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I'm currently editing some chemistry test questions, and I have several sentences like the following:

  • What is the total number of moles of HCl produced when 3 moles of hydrogen is completely consumed?
  • How many moles of hydrogen are consumed in this reaction?

I originally flagged "are" in the latter sentence to be changed to "is" in order to be consistent, but intuition is leading me to doubt this. Does the "How many..." construction of the sentence make "moles" dictate agreement in this case?

I suspect that "How many..." contextually sets the expectation that the subject is a count noun ("moles" in this case), whereas in cases like the first sentence, there is no clear contextual indication whether the subject is a count or mass noun. Does anyone know if there is a clear rule for cases like this? If not, would you stick with "are" in the second sentence or change it to "is"?

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I think your intuition is perfectly correct: 1, "is" and 2 "are". – Mark Beadles Jun 14 '12 at 16:31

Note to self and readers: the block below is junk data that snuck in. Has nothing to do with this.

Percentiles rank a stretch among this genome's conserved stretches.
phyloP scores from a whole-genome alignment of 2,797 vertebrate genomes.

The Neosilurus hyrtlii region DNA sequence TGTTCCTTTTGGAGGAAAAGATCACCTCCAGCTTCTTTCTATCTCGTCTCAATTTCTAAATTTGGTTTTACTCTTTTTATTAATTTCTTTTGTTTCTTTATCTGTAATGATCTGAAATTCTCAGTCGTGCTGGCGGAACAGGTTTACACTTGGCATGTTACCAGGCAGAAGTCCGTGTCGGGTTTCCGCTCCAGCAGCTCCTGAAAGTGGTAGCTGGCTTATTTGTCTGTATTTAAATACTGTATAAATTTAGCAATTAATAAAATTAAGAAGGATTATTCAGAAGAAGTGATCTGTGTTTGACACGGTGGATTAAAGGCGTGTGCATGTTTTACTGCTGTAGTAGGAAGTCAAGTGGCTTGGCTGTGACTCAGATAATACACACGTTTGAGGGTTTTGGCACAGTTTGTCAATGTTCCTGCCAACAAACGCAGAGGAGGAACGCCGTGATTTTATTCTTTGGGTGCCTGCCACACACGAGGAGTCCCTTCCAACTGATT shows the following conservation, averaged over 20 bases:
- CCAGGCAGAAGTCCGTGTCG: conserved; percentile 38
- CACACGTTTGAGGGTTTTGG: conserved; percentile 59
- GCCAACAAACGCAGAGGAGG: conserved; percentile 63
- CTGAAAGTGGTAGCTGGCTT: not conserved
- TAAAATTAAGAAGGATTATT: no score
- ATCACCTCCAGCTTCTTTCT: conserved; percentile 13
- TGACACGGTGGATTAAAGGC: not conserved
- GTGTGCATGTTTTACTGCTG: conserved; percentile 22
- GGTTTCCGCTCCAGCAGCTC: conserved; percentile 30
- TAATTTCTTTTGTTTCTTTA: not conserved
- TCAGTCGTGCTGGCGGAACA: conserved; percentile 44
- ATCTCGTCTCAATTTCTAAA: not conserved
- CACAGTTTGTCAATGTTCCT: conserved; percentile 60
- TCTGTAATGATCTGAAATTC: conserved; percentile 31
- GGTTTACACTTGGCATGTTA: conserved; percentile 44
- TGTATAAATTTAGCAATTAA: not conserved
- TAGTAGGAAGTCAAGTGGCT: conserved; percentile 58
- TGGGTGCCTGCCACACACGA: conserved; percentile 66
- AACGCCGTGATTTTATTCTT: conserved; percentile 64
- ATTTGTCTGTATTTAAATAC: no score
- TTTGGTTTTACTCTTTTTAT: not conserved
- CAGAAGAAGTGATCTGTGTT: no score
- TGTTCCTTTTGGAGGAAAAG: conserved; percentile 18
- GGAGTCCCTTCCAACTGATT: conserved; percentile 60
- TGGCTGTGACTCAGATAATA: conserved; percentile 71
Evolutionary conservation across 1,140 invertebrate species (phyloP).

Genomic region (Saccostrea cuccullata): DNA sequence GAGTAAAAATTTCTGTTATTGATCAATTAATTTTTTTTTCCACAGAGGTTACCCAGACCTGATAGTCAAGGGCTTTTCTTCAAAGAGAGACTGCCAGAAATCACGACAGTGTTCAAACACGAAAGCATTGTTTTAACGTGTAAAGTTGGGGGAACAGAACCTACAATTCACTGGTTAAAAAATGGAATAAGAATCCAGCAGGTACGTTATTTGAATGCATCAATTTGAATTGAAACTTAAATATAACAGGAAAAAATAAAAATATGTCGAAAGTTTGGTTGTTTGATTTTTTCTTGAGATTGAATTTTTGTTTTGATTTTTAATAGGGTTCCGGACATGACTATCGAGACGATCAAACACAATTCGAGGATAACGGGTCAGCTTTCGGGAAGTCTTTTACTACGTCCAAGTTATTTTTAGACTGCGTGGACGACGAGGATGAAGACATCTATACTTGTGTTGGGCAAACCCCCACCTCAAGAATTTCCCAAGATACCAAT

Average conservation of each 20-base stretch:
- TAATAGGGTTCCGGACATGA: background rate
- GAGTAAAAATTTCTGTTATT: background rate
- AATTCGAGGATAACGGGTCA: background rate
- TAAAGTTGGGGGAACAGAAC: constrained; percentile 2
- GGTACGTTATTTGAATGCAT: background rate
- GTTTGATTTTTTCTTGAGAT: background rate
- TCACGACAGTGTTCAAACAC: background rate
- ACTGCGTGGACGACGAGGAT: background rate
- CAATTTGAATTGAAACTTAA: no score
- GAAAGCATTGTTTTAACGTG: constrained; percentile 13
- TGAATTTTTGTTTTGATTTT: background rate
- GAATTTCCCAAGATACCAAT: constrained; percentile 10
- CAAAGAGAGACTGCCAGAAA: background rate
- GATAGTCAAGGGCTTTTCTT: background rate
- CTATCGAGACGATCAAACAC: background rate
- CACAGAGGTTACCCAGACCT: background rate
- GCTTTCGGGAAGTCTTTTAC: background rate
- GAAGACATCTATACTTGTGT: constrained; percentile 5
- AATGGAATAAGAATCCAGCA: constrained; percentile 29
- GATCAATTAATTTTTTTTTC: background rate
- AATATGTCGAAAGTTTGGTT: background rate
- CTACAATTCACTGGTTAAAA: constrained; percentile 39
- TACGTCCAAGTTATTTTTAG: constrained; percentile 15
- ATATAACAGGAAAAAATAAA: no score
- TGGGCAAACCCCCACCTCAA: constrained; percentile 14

Another curiosity in the same vein: "2 moles of hydrogen is consumed" and its (putative) analysis "1.20 × 10^24 molecules of hydrogen are consumed" have different agreement. – Excellll Jun 14 '12 at 17:55
up vote 10 down vote accepted

Moles are units, and English allows the use of 'is' with units.

Three hours is not enough to finish the task.

You have to 'are' when the units are referred to as individuals and not as a total amount.

The next three miles of the Paradise Trail are the most beautiful of the entire hike.

However, 'how many' requires an 'are', whereas 'how much' requires 'is'.

How many moles of hydrogen are consumed in this reaction?
How much hydrogen (in moles) is consumed in this reaction?

This is because 'how much' is always used with mass nouns and thus takes 'is', while 'how many' is always used with countable nouns and thus takes 'are'.

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Fine answer, Peter. – Edwin Ashworth Jun 16 '12 at 21:16
Have you noticed, though, that in some instances, the mass noun - countable noun distinction seems blurred? Thus how many potatoes (count noun) and how much mash (mass noun) are obvious, how much rice shows that we treat rice as a pseudo-mass noun, like confetti, but peas seem / peas seems to need special treatment. – Edwin Ashworth Jun 16 '12 at 21:26

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